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Jobs’ worth


How many of you out there have at least one Apple product? Lots of virtual hands in the air, I suspect. The design of pretty much anything Apple produces is legendary and the functionality is wonderful. The iPhone and iPod are truly must-have items for many people and the iPad could be heading that way. It certainly is a must-have for Chris Cummings, who waxed lyrical about it at Clive Waller’s excellent Investment Network meeting a week or so ago. Anyway, Malcolm Gladwell would be well pleased with Apple which seems to hit tipping point with almost anything it makes – and very quickly too.

My personal experience is top, as they say. Not only does the Shuffle impart added spring to potentially otherwise plodding steps on runs but also the customer service I have experienced in Apple stores has been unsurpassed. It was only a small thing but the fact that they just gave me a new set of headphones for said Shuffle that was (and clearly admitted to them) three months old without a receipt and without even having to queue -yes, just given to me by the blue- T-shirted helper on the floor – represented a big deposit in Apple’s emotional bank account with me. Is there a lesson in this?

OK, I am an Apple fan (like many of you) and I was thus particularly interested to hear that Apple had recently announced that renowned chief executive Steve Jobs would be stepping down from his role to receive treatment for a serious illness.

Apple reported a record quarter, with net profit hitting $6bn and sales up by 71 per cent to $26.7bn. Despite that incredibly positive trading position, the announcement that Jobs was stepping down caused Apple’s share price to fall by 5 per cent across the week, wiping $15bn off its stockmarket value.

For a company such as Apple, the reality is that despite the importance of a personality to building profile and driving innov- ation (clearly so in the case of Jobs) a multi-billion-pound public, global business will usually have a balanced, experienced and professional management team ensuring that there is no single person dependency.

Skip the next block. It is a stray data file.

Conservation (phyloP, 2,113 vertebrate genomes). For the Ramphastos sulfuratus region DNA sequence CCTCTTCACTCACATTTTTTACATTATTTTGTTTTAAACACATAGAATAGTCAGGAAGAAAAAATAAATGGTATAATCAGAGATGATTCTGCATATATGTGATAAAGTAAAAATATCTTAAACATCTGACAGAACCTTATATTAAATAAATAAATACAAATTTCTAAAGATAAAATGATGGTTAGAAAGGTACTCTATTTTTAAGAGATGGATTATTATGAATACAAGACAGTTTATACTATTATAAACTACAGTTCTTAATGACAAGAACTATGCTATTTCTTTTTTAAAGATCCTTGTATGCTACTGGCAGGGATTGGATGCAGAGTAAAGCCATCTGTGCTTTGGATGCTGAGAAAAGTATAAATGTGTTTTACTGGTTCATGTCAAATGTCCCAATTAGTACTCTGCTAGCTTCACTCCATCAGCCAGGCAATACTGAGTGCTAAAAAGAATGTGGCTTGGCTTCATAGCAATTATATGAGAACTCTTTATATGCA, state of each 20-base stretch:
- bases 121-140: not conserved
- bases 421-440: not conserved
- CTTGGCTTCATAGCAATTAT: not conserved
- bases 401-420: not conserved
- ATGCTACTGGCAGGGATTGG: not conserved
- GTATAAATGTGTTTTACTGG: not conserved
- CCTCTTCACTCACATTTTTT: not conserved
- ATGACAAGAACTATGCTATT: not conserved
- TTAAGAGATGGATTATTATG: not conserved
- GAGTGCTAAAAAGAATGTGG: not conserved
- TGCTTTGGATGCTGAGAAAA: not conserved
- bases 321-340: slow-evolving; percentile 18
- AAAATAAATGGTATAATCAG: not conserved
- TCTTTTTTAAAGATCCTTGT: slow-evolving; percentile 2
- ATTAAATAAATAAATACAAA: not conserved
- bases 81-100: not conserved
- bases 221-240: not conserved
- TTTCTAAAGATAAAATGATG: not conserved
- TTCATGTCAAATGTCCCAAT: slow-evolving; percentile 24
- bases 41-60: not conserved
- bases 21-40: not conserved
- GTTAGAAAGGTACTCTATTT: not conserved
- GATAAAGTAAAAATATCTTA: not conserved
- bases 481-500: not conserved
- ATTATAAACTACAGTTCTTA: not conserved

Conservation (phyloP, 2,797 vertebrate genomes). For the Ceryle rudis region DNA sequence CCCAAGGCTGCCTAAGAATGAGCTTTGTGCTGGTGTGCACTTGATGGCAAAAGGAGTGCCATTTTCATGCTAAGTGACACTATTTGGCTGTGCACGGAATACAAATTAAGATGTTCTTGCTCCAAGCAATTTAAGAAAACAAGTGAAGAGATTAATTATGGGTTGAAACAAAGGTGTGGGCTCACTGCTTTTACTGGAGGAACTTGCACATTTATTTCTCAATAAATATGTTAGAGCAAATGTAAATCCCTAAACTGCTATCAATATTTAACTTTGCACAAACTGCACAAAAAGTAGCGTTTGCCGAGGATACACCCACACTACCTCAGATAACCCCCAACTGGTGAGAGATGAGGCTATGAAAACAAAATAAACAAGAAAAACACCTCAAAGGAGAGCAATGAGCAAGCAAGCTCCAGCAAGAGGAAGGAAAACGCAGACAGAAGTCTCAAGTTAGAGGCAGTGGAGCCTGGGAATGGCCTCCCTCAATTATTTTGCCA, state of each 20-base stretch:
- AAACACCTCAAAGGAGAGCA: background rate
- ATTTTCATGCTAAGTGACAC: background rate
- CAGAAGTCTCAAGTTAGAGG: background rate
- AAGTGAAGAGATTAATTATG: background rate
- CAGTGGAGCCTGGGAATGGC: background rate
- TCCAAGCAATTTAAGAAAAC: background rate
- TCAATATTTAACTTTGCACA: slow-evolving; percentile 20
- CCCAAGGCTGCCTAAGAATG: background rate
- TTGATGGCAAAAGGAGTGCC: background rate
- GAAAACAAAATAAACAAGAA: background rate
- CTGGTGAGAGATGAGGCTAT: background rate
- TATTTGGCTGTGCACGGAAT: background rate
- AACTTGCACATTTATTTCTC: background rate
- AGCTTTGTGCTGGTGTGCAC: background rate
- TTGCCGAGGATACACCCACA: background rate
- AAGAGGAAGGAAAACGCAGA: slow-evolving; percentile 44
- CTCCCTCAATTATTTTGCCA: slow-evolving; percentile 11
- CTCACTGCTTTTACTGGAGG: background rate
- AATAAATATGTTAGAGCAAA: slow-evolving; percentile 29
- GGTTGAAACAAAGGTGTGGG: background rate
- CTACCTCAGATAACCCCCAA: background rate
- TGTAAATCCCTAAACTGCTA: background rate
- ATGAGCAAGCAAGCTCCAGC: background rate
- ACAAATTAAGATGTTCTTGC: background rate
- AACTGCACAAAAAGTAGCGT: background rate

Despite this, the market, the determinant of value, clearly does pay attention to personalities and, as a result, even the biggest companies that have an iconic, or at least very public, leader have to think very carefully about how they disclose the palpable human risk in their accounts.

This is quite a phenomenon. At one level, the immediate and even long-term trading position may not suffer. If the goods and services continue to be delivered to the same standard, the immediate revenue/profit position may not suffer. And if the innovation (as it must) is driven from more than just the mind of the personality, then the risk to growth may also be small.

But there is still perception – market perception – to manage. Hopefully, this (even if it does wobble with the absence – temporary or permanent – of the leader) will stabilise and value will recover when the market realises that life goes on without the leader. And it is arguable that life insurance for value wobble may not be appropriate.

Now, if value wobble is experienced as a result of reduced revenue/profits, then this may well represent an insurable risk. Indeed, it is the essence of keyperson cover.

The cost of insurance on these mega-personalities (if their health even permits insurance) is likely to be substantial. And the way in to do this kind of insurance is almost certainly closed to many financial advisers.

Market exclusion does not have to be experienced in relation to more ordinary SME owners though. In most cases, the people whose absence would give rise to the financial loss (the owners) will already be clients of the adviser.

Here, the risk of finan- cial loss and damage will be real and coverable. The solution options are relatively well known and, in many cases, the issue of financial risk to the business will not have been addressed or at least not recently.

The barrier to doing more of this business, though, is more often than not the lack of the necessary anxiety in the target client. That gut- churning concern (fear even) over the consequences that leads to action to remove the discomfort.

The ability to professionally paint a clear picture of the consequences of inaction for all concerned is an essential skill for any adviser seeking to be successful in this market and this needs to be backed up with the necessary knowhow, confidence and expertise to put in place a suitable solution, with all its component parts working as they should, with tax minimised and an appropriate level of certainty/ flexibility built in.

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